And the two Olympians are among a group of 15 to have seen competitive action at the Charleston links, having played the 2013 US Amateur Championship at the same venue.

Ariya Jutanugarn will be looking to match Webb’s back-to-back success having landed the 2018 US Open following a memorable play-off against Kim Hyo-joo.

And she opens her title defence playing alongside American Lexi Thompson (pictured below) and Sung Hyun Park, the 2017 champion.

Jutanugarn has not been able to take that 2018 form into this year but should be encouraged by the fact that she has not missed a cut this season.

In what should prove a very open event, playing on the suitable 6,535-yard, par-71 track, South Korean Ko Jin-young is the bookies’ favourite, having won the ANA Inspiration, while Minjee Lee, Carlota Ciganda, Jeong-eun Lee, Brooke Henderson, Nelly Korda and Nasa Hataoka are all expected to be in contention.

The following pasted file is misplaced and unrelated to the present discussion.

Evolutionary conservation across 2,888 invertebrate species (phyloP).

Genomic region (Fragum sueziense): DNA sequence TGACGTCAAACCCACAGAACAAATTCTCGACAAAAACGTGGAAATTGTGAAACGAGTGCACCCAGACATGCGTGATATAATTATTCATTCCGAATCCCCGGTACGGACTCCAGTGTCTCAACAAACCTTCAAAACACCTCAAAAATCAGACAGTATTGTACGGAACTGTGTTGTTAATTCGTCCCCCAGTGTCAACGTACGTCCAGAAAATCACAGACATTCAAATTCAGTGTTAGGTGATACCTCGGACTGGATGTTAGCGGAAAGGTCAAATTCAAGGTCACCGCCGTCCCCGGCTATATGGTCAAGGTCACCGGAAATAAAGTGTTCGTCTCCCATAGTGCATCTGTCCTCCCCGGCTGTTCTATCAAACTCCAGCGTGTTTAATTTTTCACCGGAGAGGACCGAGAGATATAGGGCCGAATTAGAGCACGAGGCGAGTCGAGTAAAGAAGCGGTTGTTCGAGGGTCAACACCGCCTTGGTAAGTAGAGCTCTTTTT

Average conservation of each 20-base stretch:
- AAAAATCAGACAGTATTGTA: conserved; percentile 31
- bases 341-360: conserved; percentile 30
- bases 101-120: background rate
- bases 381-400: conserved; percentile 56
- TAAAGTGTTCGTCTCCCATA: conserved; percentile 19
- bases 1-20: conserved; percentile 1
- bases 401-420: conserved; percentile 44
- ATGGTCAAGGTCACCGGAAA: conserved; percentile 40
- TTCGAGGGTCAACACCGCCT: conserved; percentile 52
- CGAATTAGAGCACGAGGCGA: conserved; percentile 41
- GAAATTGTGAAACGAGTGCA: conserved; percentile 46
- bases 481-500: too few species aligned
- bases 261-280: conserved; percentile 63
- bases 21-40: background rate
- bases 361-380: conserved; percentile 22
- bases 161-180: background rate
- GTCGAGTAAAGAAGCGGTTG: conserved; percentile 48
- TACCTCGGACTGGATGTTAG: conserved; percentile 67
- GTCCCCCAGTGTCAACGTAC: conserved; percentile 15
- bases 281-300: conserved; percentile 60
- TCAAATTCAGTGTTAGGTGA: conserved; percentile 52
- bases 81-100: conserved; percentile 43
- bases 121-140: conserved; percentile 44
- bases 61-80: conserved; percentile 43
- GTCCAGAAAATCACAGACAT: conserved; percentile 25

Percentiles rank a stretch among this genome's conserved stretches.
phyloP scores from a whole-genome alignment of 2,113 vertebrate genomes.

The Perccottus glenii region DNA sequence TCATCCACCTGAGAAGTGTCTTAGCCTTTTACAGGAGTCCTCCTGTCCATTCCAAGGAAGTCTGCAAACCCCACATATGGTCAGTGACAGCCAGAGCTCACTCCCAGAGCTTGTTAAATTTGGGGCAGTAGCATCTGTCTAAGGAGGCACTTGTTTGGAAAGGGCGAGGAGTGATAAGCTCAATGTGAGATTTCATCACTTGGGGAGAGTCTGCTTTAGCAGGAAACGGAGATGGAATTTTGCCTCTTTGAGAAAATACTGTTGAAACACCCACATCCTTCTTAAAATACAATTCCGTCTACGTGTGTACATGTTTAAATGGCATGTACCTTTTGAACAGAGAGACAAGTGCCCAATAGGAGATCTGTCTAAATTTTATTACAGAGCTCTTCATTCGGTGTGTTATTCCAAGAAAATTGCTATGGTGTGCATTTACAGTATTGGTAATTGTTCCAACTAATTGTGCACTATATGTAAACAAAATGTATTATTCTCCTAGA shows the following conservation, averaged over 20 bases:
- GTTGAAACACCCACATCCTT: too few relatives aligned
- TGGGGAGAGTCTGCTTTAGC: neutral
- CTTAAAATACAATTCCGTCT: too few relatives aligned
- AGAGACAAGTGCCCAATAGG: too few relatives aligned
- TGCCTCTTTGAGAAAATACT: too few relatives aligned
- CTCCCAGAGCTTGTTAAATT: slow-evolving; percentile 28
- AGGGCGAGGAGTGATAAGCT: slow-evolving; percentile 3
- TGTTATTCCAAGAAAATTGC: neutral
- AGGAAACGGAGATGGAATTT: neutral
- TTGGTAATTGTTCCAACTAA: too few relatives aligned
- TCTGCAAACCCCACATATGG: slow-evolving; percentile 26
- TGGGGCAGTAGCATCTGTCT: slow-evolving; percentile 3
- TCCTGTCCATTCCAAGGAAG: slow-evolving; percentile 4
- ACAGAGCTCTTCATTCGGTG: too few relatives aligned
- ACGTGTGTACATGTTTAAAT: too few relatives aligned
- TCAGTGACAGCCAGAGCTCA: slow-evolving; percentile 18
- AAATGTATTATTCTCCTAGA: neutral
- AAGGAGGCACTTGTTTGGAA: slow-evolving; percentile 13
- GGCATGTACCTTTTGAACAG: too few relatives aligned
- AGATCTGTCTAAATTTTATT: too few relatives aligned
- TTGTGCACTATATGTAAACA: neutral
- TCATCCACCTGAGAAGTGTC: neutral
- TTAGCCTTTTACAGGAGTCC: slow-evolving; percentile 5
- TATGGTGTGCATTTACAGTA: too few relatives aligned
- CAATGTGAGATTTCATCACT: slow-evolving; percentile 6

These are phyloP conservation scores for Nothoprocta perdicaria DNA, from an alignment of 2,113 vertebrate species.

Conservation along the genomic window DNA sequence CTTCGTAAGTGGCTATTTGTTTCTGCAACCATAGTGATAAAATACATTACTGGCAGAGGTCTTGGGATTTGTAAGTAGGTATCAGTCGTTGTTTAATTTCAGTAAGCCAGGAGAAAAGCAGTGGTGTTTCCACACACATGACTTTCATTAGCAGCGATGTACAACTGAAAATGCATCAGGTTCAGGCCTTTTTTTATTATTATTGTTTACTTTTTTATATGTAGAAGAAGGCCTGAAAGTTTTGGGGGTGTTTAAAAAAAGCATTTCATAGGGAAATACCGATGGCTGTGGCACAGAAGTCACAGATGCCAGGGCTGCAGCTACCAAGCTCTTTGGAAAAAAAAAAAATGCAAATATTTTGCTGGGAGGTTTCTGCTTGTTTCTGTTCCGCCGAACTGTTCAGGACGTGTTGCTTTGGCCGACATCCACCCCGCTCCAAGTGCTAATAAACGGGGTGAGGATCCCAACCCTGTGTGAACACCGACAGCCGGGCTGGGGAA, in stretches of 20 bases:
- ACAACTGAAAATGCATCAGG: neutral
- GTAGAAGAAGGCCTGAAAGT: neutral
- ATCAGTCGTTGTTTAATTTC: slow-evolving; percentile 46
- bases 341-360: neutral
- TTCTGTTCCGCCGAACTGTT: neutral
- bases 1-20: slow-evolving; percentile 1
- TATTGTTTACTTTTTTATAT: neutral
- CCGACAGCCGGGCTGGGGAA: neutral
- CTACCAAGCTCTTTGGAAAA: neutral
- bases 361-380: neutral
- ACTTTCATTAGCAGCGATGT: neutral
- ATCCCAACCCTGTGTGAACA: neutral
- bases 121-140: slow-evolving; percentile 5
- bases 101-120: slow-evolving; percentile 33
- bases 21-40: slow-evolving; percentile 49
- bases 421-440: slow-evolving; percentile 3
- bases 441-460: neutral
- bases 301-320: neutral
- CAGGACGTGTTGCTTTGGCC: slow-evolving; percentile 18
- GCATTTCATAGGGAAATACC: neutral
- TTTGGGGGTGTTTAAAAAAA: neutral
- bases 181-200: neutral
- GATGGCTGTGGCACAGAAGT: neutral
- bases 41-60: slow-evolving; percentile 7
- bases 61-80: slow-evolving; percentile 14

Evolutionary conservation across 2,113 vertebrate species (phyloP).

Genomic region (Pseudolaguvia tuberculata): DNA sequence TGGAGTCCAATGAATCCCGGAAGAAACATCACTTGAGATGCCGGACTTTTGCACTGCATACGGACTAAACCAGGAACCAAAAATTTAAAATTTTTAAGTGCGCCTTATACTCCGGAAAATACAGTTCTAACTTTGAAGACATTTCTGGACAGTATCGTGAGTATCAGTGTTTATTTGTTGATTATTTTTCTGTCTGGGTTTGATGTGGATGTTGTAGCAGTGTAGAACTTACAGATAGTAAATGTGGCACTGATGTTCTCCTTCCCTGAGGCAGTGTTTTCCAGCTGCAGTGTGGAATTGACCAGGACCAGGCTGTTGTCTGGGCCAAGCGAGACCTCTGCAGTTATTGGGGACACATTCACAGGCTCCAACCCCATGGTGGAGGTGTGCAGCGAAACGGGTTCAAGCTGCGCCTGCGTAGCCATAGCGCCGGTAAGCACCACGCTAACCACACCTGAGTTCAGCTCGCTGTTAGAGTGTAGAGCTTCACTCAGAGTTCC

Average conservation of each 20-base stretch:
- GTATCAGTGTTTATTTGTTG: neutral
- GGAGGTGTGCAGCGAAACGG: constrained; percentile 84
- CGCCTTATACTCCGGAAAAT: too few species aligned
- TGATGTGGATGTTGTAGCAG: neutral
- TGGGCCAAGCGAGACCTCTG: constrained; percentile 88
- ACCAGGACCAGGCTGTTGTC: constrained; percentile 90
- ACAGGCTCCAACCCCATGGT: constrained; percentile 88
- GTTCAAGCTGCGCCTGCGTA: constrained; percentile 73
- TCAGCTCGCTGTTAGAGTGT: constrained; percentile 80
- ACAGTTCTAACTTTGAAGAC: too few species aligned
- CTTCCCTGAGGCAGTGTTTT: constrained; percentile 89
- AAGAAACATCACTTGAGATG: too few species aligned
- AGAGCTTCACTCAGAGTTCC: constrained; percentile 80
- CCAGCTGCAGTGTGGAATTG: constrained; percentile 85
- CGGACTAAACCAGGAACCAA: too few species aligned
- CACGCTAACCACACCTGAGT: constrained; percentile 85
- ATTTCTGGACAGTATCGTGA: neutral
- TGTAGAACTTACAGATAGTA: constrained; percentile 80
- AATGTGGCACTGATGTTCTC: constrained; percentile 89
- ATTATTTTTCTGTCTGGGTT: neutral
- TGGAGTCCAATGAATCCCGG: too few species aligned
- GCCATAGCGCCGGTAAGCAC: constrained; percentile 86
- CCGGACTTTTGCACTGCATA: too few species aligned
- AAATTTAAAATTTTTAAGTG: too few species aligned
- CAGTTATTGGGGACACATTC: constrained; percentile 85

England's Bronte Law is another who will be hoping to claim top prize and is certainly the golfer in form having won her maiden LPGA title last weekend, winning the Pure Silk Championship in Williamsburg.

And this year’s event sees the winner take home $1million, the first seven-figure top prize in women's golf in a total purse of $5.5 million.

"I can definitely say I think the players are very excited about the news, and hopefully we can just keep on improving," said Lexi Thompson.

"I think it's amazing news. And I think it strikes us as the women's game is growing so much. I think it's very well-deserved."

One player who will not be in South Carolina to compete for that lucrative first prize is Michelle Wie who is recovering from a wrist injury.

"It was a difficult decision to make because the US Open was one that I was looking forward to playing in all year, but my recovery and health is the priority," said the 2014 winner.